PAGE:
The duration of lithium use and biological ageing: telomere length, frailty, metabolomic age and all-cause mortality

Julian Mutz*, Win Lee Edwin Wong, Timothy Powell, Allan Young, Gavin S. Dawe, Cathryn Lewis

*Corresponding author for this work

Research output: Contribution to journalArticlepeer-review

Abstract

Lithium is an established first-line treatment for bipolar disorder. Beyond its therapeutic effect as a mood stabiliser, lithium exhibits potential anti-ageing effects. This study aimed to examine the relationship between the duration of lithium use, biological ageing and mortality. The UK Biobank is an observational study of middle-aged and older adults. We tested associations between the duration of lithium use (number of prescriptions, total duration of use and duration of the first prescription period) and telomere length, frailty, metabolomic age (MileAge) delta, pulse rate and all-cause mortality. Five hundred ninety-one individuals (mean age = 57.49 years; 55% females) had been prescribed lithium. There was no evidence that the number of prescriptions (β = − 0.022, 95% CI − 0.081 to 0.037, p = 0.47), the total duration of use (β = − 0.005, 95% CI − 0.023 to 0.013, p = 0.57) or the duration of the first prescription period (β = − 0.018, 95% CI − 0.051 to 0.015, p = 0.29) correlated with telomere length. There was also no evidence that the duration of lithium use correlated with frailty or MileAge delta. However, a higher prescription count and a longer duration of use was associated with a lower pulse rate. The duration of lithium use did not predict all-cause mortality. We observed no evidence of associations between the duration of lithium use and biological ageing markers, including telomere length. Our findings suggest that the potential anti-ageing effects of lithium do not differ by the duration of use.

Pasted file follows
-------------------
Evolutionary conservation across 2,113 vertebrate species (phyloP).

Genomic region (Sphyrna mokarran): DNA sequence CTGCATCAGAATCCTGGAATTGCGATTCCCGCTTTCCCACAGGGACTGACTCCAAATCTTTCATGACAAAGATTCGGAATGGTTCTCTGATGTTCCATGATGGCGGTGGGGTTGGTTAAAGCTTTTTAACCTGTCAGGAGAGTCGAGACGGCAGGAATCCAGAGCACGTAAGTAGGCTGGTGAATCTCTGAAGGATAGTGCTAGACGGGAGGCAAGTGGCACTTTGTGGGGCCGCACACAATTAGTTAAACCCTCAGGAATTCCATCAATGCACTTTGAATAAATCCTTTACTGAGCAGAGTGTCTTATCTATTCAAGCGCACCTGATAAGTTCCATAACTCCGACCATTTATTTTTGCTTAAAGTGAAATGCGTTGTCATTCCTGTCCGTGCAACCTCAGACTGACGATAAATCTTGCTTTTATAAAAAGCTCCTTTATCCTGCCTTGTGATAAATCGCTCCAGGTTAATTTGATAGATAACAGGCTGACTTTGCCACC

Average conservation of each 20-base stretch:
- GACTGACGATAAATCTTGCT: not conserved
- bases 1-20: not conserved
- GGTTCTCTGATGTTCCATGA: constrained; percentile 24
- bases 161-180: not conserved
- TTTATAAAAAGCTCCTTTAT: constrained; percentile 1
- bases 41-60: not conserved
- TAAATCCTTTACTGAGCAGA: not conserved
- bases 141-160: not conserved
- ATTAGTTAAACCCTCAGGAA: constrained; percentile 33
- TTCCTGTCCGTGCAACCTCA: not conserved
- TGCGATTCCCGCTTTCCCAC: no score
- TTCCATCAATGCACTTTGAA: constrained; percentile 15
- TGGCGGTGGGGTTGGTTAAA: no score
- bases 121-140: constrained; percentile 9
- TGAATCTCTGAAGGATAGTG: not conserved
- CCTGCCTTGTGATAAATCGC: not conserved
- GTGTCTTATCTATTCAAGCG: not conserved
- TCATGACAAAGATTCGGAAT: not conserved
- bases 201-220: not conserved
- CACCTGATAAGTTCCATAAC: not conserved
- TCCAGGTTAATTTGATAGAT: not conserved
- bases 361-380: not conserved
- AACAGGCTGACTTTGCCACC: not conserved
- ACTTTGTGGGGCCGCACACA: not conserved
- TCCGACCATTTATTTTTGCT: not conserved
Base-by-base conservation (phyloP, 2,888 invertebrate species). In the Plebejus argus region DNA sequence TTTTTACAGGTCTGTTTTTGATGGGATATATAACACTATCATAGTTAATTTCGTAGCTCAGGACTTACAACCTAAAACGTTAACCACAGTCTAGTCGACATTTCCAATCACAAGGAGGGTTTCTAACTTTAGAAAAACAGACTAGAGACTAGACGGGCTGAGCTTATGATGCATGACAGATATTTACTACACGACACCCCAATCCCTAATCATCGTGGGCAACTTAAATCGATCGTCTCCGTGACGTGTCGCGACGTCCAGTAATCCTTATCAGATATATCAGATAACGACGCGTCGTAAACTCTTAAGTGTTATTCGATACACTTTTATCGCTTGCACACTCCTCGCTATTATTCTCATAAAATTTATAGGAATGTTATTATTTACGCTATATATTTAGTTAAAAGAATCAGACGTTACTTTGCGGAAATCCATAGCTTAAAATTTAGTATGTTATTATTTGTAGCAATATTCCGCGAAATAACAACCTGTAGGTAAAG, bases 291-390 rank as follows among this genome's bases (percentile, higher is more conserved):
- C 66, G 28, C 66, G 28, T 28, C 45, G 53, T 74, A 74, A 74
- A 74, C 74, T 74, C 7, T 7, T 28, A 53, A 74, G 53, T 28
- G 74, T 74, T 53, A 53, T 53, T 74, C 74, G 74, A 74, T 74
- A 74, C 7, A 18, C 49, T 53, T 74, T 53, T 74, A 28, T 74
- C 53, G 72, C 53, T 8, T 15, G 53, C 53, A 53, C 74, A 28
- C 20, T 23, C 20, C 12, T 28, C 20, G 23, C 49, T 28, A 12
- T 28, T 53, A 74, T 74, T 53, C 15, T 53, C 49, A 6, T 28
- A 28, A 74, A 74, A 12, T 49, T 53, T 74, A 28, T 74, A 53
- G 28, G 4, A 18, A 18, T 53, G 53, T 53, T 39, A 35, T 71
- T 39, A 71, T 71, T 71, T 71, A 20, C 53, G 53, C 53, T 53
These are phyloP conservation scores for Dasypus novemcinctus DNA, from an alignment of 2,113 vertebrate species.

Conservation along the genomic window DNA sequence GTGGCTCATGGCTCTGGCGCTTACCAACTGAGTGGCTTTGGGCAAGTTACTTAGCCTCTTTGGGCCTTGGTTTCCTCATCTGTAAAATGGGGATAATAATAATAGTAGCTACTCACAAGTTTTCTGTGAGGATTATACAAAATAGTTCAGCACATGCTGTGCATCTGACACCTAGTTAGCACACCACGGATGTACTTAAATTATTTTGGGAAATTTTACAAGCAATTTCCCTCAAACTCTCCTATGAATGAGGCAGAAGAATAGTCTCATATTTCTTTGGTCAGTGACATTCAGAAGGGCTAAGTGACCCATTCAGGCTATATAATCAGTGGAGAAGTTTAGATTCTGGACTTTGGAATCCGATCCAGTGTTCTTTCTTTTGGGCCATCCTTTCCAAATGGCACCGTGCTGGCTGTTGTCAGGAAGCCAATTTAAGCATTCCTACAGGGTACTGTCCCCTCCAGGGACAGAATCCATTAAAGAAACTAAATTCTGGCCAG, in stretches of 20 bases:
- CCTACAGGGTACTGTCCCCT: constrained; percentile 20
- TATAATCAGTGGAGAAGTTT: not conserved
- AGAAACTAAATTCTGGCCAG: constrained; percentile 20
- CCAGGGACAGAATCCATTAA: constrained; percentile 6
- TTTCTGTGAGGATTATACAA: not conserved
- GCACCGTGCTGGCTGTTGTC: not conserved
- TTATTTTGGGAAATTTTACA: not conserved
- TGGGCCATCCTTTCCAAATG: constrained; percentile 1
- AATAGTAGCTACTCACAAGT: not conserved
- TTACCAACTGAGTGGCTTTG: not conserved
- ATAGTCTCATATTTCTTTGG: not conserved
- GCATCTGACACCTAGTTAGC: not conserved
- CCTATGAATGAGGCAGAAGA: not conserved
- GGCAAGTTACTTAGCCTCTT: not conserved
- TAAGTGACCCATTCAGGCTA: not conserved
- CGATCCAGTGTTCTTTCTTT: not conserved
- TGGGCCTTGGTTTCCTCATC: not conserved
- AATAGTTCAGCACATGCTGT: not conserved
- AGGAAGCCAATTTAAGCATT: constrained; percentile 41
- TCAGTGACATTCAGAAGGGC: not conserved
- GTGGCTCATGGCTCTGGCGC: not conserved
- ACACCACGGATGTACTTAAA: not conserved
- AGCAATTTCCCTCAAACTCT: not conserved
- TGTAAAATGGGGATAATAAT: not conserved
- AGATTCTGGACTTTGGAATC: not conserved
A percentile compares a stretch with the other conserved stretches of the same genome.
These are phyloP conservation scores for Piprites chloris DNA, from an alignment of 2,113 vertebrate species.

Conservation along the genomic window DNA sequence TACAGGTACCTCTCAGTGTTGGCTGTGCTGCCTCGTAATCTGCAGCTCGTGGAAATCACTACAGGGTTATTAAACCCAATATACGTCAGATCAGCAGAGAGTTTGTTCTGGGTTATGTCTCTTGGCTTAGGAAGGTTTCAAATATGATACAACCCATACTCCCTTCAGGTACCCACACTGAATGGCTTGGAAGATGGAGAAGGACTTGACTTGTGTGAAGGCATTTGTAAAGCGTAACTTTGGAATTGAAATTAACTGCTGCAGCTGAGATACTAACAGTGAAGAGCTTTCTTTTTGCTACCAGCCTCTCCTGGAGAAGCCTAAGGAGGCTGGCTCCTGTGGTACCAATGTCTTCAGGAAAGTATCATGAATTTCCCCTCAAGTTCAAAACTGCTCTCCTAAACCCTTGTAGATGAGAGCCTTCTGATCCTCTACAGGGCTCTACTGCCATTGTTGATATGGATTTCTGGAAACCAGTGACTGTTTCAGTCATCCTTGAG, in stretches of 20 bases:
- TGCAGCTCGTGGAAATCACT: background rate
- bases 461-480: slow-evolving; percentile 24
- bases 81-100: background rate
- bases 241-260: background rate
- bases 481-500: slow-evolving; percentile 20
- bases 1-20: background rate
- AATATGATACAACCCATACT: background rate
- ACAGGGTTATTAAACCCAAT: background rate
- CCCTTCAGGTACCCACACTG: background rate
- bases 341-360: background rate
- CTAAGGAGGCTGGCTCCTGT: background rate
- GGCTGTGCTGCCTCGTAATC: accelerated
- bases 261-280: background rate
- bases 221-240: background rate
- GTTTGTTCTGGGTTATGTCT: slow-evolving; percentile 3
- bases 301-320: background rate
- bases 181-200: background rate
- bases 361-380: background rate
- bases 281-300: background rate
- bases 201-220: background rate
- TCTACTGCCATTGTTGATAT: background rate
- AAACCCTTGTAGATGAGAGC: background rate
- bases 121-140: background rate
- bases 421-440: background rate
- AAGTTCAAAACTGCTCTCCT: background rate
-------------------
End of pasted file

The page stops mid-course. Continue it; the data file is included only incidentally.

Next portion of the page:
Original languageEnglish
JournalGeroScience
DOIs
Publication statusPublished - 28 Mar 2024

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